Student ensembles take the stages at the Brooks Center this fall
CLEMSON – Clemson University’s student ensembles will present a series of performances in the coming weeks at the Brooks Center for the Performing Arts.
The Clemson University Drumline, Percussion Ensemble, and Steel Band warm up the fall season with their annual Percussion Extravaganza at 8 p.m. Thursday, Nov. 13. Tickets are $8 for adults and $5 for students.
Director Paul Buyer said music performed by the Steel Band was selected specifically for fall performances and the Drumline’s program will showcase grooves, cadences and features from the 2014 Tiger Band season.
The Percussion Ensemble will perform “The Headache Miniatures,” “Home by Sundown,” “Shake” and “Sunlight.” The Steel Band will continue the show with “Daylight,” “Sarah,” “Sweet Action,” “Toribio & Daisy,” “Viva La Vida” and “Tiger Rag.” The Drumline will close with “8’s Tag,” “Ozoniferous,” “Jammin’,” “Game Time” and “Go Go Get’em Get’em.”
The Clemson University Jazz Ensemble will present an eclectic evening of jazz at 8 p.m. Nov. 20. The concert will feature everything from the Big Band swing of Count Basie to the smooth samba grooves of Brazil to the driving funk bass lines of Jaco Pastorius. Tickets are $5 adults and free for students.
The Clemson University Symphonic Band gives its first concert of the year at 8 p.m. Nov. 24. Tickets are $5 for adults and free for students.
The band will pay tribute to the 200th anniversary of “The Star Spangled Banner” in the first half of the concert, while the second half will feature three movements from Gustav Holst’s suite, “The Planets”: “Mars,” “Venus” and “Jupiter.” NASA images of the planets will be displayed on a large screen as the band performs.
Clemson University Symphony Orchestra will take a musical trip around the world at 8 p.m. Dec. 2. Tickets are $8 for adults and $5 for students.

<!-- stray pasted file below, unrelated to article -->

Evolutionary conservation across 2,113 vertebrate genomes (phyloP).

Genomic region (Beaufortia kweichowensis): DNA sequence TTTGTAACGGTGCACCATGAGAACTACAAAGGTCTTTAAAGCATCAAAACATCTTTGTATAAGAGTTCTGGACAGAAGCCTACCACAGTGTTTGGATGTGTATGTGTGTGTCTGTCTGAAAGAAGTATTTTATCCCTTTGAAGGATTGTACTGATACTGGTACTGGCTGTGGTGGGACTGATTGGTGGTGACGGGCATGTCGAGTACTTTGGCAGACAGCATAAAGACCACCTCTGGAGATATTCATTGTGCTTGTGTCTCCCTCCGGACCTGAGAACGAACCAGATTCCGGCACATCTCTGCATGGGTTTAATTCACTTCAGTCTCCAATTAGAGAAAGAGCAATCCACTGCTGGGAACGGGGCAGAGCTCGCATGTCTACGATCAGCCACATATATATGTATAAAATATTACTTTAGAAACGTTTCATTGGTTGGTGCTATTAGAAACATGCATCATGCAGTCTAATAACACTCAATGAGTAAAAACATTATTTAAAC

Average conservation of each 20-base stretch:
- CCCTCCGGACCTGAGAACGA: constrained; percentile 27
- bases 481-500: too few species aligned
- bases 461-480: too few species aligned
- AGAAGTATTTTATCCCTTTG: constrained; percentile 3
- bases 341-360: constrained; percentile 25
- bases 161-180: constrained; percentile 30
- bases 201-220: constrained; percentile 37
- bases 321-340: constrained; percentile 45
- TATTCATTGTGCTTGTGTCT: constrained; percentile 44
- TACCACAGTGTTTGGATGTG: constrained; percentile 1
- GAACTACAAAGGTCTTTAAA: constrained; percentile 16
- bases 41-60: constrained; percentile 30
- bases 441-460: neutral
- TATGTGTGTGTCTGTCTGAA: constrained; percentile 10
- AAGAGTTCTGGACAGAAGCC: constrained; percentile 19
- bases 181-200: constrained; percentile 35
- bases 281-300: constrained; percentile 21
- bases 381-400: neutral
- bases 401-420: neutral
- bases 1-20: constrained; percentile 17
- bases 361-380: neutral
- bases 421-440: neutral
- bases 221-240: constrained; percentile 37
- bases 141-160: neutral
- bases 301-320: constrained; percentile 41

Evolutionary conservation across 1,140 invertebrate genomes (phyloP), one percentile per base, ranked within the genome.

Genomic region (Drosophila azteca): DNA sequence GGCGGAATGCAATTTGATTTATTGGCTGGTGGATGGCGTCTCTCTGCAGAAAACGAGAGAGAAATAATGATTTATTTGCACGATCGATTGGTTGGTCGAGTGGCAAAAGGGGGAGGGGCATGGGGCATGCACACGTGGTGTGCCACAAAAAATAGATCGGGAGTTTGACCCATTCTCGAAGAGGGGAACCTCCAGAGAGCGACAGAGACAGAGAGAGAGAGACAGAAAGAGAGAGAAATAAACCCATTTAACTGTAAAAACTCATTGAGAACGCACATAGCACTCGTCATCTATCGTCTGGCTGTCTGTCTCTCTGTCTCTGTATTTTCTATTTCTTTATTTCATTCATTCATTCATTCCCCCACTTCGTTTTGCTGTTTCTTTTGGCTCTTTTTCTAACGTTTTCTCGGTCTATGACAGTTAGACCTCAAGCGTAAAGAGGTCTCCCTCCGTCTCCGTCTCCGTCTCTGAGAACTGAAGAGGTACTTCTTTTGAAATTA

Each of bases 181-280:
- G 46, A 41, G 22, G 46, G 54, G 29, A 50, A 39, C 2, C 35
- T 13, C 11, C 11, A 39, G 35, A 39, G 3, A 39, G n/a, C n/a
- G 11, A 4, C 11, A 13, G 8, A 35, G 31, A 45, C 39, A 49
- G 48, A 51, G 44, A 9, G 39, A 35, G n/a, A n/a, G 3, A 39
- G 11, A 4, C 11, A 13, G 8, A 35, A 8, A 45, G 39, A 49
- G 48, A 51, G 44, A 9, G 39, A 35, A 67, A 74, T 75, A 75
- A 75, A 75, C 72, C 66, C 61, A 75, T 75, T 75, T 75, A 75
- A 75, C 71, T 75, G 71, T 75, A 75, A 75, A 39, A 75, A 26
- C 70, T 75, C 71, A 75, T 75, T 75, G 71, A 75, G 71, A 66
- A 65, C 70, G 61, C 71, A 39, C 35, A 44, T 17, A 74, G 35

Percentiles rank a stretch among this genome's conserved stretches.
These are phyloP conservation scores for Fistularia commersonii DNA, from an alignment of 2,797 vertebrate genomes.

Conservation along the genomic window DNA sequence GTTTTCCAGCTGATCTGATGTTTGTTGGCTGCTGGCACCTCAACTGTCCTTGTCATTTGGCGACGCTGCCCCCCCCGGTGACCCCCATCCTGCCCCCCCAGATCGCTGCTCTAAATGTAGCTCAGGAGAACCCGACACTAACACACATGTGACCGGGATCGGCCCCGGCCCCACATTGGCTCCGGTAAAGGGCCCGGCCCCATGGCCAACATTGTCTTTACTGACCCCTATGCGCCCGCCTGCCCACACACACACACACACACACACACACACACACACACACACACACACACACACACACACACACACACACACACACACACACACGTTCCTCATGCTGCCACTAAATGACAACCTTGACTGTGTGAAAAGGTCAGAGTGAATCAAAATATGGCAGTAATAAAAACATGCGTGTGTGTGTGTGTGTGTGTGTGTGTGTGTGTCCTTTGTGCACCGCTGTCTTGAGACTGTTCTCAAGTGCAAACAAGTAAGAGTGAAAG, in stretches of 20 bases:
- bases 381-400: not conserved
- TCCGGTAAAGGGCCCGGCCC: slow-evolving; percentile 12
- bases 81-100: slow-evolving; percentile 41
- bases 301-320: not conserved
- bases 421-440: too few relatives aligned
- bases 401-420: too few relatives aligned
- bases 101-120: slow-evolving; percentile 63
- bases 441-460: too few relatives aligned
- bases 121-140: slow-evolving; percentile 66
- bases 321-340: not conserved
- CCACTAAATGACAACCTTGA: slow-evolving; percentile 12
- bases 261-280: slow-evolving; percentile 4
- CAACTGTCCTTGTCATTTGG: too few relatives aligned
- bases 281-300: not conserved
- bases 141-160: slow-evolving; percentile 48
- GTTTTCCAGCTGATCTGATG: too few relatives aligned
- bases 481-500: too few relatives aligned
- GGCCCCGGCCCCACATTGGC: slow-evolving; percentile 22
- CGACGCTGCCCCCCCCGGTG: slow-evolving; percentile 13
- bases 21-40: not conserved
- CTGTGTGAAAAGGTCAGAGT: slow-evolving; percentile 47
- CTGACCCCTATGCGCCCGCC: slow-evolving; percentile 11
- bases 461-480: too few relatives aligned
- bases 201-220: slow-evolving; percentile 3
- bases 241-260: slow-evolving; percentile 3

The journey begins in Finland with Grieg’s “Wedding Day at Troldhaugen.” Next, it’s off to Russia for Liadov’s “Eight Russian Folk Songs” and then to England for Vaughan Williams’ prelude to the 1940 British film “The 49th Parallel.” After intermission, the concert turns south to Argentina for Piazzolla’s “Melodia in La Menor,” then to Denmark for a Scandinavian take on the Aladdin story by Carl Nielsen. The trip ends with a French/American hybrid piece, “Little Bolero Boy,” a cross between Ravel’s “Bolero” and the classic Christmas tune “Little Drummer Boy.”
The Clemson Players will present Charles Mee’s “Big Love” in the Bellamy Theatre at the Brooks Center for the Performing Arts. The production runs at 7:30 p.m. Sunday, Nov. 16, through Friday, Nov. 21, and at 3 p.m. Sunday, Nov. 23. Tickets are $11 for adults and $6 for students.
The play follows 50 brides as they flee to Italy to escape marriage to their 50 cousins. A battle of the sexes breaks out when the grooms arrive to claim their brides. The play is a modern reimagining of Aeschylus’ “The Suppliants.” Student director Lauren French said “Big Love” is a play by “an epic playwright who is redefining what can be put on stage.” Mayhem and murder ensue in the hilarious and heartbreaking play.
The Clemson University Women’s and Men’s Glees perform at 8 p.m. Dec. 4. Tickets are $8 for adults and $5 for students.
The performance will feature an evening of spirituals and sacred music, including Moses Hogan’s “I Am His Child” and setting of Psalm 100 featuring two pianos.
Theatre Unhinged, Clemson’s student theater group, will stage its first-ever, fully realized production (directed, designed and performed completely by Clemson students) with Bert Royal’s “Dog Sees God: Confessions of a Teenage Blockhead.” The production will be at 7:30 p.m. Wednesday, Dec. 3, to Saturday, Dec. 6, and at 3 p.m. Sunday, Dec. 7, in the Bellamy Theatre. Tickets will be sold only at the door and are $11 for adults and $6 for students.
The play explores what “Peanuts” kids would be like as teenagers. In this unauthorized parody of the famous comic strip, “CB” and his friends deal with issues of relationships, drug use, bullying, abuse, eating disorders and suicide. When CB’s dog has to be put down, he questions the afterlife, and begins an emotional journey that leads him to some surprising places in an attempt to answer the existential questions he has been plagued with his whole life. Sometimes hilarious and sometimes tragic, the show has adult language and themes.